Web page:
The Iowa Department of Agriculture and Land Stewardship is responding to five probable cases of highly pathogenic avian influenza (HPAI) in commercial poultry farms in Osceola, O’Brien and Sioux Counties in Northwest Iowa. The five new cases would join three confirmed cases of the disease in Iowa. State officials have quarantined the premises and if the initial test are confirmed, all birds on the property will be humanely euthanized to prevent the spread of the disease.
In all, a total of 21-million, 388-thousand birds in the combined, affected farms, tested positive for H5 Avian Influenza in initial test results. Additional confirmatory testing is pending from the APHIS National Veterinary Services Laboratories (NVSL) in Ames.
The Center for Disease Control (CDC) and Iowa Department of Public Health considers the risk to people from these HPAI H5 infections in wild birds, backyard flocks and commercial poultry, to be low. No human infections with the virus have ever been detected there is no food safety risk for consumers.
The United States has the strongest Avian Influenza (AI) surveillance program in the world. As part of the existing USDA avian influenza response plans, Federal and State partners as well as industry are responding quickly and decisively to these outbreaks by following these five basic steps: 1) Quarantine – restricting movement of poultry and poultry-moving equipment into and out of the control area; 2) Eradicate – humanely euthanizing the affected flock(s); 3) Monitor region – testing wild and domestic birds in a broad area around the quarantine area; 4) Disinfect – kills the virus in the affected flock locations; and 5) Test – confirm that poultry farms in the area are free of the virus.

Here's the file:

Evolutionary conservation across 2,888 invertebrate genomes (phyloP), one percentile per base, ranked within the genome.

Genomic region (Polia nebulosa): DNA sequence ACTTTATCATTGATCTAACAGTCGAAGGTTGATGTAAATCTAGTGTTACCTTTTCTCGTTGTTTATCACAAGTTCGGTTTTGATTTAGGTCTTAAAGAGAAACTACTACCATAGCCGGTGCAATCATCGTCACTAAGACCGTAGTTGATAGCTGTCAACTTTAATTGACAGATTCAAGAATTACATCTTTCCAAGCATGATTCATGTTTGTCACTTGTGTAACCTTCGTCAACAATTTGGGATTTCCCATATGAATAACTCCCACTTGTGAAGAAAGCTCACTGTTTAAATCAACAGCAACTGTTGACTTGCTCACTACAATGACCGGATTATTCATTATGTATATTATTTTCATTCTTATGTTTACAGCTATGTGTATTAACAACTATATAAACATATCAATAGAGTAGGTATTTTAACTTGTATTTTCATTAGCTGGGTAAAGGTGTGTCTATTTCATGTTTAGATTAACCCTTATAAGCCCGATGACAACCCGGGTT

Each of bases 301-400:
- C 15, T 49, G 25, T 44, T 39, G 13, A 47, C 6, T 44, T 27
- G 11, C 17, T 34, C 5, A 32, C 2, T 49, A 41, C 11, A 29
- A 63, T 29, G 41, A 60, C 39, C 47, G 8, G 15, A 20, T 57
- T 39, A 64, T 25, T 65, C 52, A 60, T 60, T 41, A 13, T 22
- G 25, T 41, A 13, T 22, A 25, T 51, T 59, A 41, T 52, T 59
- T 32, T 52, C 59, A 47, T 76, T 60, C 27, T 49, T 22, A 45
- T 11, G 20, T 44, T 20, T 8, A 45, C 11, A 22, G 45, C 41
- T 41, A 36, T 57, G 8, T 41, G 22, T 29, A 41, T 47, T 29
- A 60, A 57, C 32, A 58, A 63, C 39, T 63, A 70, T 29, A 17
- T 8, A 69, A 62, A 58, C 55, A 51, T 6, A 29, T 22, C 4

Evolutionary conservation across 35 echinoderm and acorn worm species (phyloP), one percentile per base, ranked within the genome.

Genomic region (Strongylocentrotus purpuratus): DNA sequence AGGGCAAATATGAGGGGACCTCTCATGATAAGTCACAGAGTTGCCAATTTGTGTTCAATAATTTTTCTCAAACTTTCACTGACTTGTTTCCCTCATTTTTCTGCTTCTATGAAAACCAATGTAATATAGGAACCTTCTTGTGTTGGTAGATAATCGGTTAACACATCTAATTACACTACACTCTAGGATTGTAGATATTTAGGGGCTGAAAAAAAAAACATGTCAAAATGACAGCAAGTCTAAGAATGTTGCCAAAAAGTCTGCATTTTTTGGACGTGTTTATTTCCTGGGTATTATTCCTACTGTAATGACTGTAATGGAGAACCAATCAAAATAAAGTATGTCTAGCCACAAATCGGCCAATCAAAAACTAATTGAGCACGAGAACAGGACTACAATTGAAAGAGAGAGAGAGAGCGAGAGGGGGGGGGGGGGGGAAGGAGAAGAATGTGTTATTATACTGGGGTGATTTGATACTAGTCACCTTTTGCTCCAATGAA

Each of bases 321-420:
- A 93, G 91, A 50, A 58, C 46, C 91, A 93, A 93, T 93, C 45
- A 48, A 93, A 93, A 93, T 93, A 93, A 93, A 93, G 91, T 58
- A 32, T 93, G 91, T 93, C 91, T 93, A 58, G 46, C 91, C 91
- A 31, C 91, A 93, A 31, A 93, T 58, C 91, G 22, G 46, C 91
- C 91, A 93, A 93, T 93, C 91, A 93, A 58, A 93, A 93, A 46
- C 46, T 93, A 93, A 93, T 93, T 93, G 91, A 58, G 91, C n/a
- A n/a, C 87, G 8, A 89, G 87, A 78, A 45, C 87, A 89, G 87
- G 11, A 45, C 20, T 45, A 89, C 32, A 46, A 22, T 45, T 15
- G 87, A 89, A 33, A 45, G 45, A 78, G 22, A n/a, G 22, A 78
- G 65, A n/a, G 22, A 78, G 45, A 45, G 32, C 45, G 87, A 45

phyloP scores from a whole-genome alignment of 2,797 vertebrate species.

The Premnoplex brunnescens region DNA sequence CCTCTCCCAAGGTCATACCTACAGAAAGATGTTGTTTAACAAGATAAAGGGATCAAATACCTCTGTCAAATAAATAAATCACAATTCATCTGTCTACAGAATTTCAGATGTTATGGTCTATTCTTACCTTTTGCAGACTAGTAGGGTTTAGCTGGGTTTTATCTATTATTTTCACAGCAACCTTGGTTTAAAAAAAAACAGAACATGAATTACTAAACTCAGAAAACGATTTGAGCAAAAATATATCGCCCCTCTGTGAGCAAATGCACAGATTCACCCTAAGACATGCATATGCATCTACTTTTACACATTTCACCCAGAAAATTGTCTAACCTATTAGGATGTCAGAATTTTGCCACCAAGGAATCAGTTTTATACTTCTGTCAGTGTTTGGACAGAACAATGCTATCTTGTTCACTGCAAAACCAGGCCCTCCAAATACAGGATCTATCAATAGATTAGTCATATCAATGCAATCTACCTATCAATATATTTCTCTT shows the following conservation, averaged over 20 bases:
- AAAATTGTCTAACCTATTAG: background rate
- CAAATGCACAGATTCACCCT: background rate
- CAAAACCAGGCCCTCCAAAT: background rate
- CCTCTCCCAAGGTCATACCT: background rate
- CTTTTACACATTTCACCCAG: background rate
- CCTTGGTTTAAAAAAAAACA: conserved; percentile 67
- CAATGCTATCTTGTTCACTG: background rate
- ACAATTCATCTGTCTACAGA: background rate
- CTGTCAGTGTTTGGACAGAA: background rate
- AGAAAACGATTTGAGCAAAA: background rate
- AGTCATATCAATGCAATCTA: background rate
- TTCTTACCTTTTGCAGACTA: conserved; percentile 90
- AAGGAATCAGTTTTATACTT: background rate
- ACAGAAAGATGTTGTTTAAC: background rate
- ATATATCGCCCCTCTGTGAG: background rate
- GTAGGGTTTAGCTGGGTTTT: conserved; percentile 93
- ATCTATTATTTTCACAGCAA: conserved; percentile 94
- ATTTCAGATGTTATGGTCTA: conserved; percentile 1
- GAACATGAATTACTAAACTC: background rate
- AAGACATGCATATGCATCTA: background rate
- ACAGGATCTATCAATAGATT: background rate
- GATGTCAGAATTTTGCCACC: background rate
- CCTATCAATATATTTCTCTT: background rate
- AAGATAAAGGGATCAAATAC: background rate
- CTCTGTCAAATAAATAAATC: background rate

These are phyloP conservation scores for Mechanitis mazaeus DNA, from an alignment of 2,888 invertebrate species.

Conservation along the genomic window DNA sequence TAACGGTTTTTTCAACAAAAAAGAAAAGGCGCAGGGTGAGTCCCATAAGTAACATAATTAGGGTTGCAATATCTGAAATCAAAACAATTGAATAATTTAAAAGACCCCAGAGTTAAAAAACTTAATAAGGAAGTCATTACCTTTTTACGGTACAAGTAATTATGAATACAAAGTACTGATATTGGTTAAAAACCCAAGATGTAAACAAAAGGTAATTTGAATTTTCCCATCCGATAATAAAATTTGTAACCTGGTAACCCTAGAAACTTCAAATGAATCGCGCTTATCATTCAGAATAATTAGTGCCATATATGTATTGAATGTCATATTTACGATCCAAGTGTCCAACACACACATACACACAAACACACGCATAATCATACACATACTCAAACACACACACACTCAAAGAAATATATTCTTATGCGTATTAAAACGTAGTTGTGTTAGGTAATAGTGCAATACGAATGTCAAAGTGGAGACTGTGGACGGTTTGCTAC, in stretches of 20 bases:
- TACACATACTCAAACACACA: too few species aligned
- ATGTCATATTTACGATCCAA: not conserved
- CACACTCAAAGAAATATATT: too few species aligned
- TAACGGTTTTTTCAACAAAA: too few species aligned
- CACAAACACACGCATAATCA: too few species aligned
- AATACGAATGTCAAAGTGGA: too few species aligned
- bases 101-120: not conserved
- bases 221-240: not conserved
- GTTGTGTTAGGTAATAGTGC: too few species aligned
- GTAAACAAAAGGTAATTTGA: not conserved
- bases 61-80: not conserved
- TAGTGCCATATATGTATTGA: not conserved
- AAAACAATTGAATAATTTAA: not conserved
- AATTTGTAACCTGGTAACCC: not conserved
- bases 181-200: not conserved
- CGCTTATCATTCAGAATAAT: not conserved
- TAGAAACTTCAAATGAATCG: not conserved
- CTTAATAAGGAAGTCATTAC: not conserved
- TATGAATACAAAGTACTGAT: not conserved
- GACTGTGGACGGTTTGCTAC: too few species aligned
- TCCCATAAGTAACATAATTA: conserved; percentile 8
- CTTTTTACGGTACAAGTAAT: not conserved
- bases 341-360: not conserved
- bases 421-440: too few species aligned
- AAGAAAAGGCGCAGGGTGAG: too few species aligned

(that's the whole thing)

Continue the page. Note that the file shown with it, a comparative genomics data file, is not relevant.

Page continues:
The Iowa Department of Agriculture and Land Stewardship in partnership with the Iowa Department of Public Health are working directly with poultry workers at the affected facility to ensure proper precautions are being taken.
The virus strains can travel in wild birds without those birds appearing sick. People should avoid contact with sick/dead poultry or wildlife. If contact occurs, wash your hands with soap and water and change clothing before having any contact with healthy domestic poultry and birds.
All bird owners, whether commercial producers or backyard flock owners, should continue to practice good biosecurity, prevent contact between their birds and wild birds, and report sick birds or unusual bird deaths to state/federal officials, either through their state veterinarian at 515-281-5321 or through USDA’s toll-free number at 1-866-536-7593.